On the graveyard shift: this is what it's like to collect South Africa's dead
Five nights, four bodies. Reporter Graeme Hosken and photographer Alon Skuy spent the graveyard shift with the men and women who collect South Africa’s dead.
Body #38 lies on a steel gurney in Carletonville Forensic Pathology Services's "new" fridge.
The government-issued cream-coloured body bag refuses to seal, her arm hangs half out.
She's just arrived. Half-naked, 14 stab wounds to the chest.
"Gogo" was found sprawled on the dusty ground in the backyard of her Bekkersdal home. Her bloodied white blouse ripped open, her skirt bunched around her waist.
She had been there for days. She lived alone.
"It's tough," says Sello Mabote, as he scrawls her "new ID" number on a beige toe tag.
"It's especially tough when it comes to the families."
For his colleague Mpho Marahoni it's murders, the death of children, and surviving families that get to him.
"They are lost," he says as he writes down the body's details, "searching for answers, pleading for help."
South Africa's morgue officers have to be policemen, church ministers and counsellors to the families of the dead.
Body #38 is the 38th of 107 bodies collected by Carletonville's mortuary officers so far this year.
"She is safe now. She's asleep," whispered Mabote as he crouched next to "Gogo's" five-year-old grandson, when he picked up her body earlier.
Death is the ultimate equaliser, says Lindiwe Sebogodi, a mortuary officer based in Hillbrow.
"Reeva [Steenkamp], Brenda [Fassie], Chris Hani and Brett Kebble. I have collected them all. The rich, the famous, the poor and not so famous. Maybe even you one day.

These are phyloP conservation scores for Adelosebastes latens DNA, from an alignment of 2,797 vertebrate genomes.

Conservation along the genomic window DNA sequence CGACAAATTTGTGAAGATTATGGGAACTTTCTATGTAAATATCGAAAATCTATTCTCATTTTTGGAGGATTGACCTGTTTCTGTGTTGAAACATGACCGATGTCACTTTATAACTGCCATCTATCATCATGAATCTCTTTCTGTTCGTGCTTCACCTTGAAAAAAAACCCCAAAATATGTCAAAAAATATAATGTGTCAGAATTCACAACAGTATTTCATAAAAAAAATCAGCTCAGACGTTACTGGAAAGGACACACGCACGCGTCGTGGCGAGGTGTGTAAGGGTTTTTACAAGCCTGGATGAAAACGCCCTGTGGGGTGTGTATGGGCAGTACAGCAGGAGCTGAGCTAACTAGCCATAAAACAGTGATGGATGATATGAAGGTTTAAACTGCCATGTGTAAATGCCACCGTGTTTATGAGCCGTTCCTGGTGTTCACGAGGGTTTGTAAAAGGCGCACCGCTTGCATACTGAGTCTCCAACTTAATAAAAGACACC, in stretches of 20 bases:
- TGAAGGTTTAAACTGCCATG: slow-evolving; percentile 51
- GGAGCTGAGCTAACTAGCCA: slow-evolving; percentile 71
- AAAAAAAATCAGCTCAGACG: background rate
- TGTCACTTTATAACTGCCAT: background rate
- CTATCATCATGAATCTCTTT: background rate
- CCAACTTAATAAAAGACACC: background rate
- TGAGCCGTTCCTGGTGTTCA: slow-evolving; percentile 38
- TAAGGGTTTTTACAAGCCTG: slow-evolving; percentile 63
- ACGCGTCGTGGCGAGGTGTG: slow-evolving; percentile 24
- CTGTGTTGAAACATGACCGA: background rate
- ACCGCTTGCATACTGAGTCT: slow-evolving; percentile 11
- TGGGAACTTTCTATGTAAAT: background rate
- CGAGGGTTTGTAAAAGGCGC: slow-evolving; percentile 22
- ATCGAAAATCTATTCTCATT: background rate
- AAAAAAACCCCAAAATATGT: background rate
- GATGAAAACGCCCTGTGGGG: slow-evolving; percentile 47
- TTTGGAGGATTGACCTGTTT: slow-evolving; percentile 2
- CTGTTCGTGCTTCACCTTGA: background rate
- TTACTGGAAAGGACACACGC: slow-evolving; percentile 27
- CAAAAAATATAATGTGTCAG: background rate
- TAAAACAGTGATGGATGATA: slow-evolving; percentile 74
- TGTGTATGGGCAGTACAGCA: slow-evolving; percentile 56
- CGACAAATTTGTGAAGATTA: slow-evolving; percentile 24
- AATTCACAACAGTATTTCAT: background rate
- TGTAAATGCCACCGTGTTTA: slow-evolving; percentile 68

"Once you are here you are all the same to us. That's what death does," says Sebogodi.
In the 2014-2015 financial year, South Africa's mortuary officials collected more than 18000 murder victims.
This doesn't include the thousands of road-accident victims, suicides, accidental deaths, dumped foetuses or those who die from unknown causes.
Hillbrow's mortuary is South Africa's busiest. Staff can collect as many as 14 bodies on a day. In 2015 they collected more than 3000 bodies.
Bodies, like #38, are physically written into the thousands of pale-blue government-issued mortuary identification and personal belongings books.
Some entries are neatly printed block letters running across dozens of columns, others scrawled, and barely legible.
Their contents: gender, cause of death, clothing, possessions, but seldom name or age.
Body #297: JHB Central, male, stabbing, black suit;
Body #298: Hillbrow, female, shot, floral skirt, white shirt;
Body #299: Hillbrow, male, shot, black pants, brown T-shirt.
"You can't switch off. You constantly think of the dead, especially the unknown, those who have no names... You wonder who they were and where their families are," says Ina Botes, manager of the mortuary in Hillbrow.
"I often look into their eyes and wonder what the last three minutes of their lives must have been like. Their fear, pain and prayers for help as they realised that they were dying. I've always wondered this. Ever since my first day here," says Botes.
Sometimes those eyes belong to friends and family.
"It's one of the hardest things to deal with... finding a friend mangled in a car wreck. That, and driving the body of your child or colleague to the morgue," says Mabote.
For most, the images which haunt them are those of the children they collect.
For Botes it's a specific collection, from the 1990s.
"It was a young couple. The husband and wife got involved in a fight. The father got angry, picked up his baby and swung it against the wall.
"You want to exact revenge. You want to be judge, juror and executioner."
For Mabote it's tonight's call: a one-month-old baby girl. The cause of death, for now, unknown.
"She's tiny. Her mother says she just stopped breathing. They tried to help her, but she's gone. Her little sister doesn't know what's happened, she thinks she's still coming back.
"When I carry her out, I am going to carry her like I am carrying the president. I will be gentle with her, like she is my own child."
In the end, for mortuary officers, death is but a number.
"Toe tags, body numbers, collection numbers, street numbers, phone numbers.
"What terrifies me the most? That I too will eventually become a statistic - just another damn number," says Hillbrow mortuary officer Selby Cindi.
"In the end it's all just a number game. For now we will just wait. Death will soon come visit and the numbers will be played again."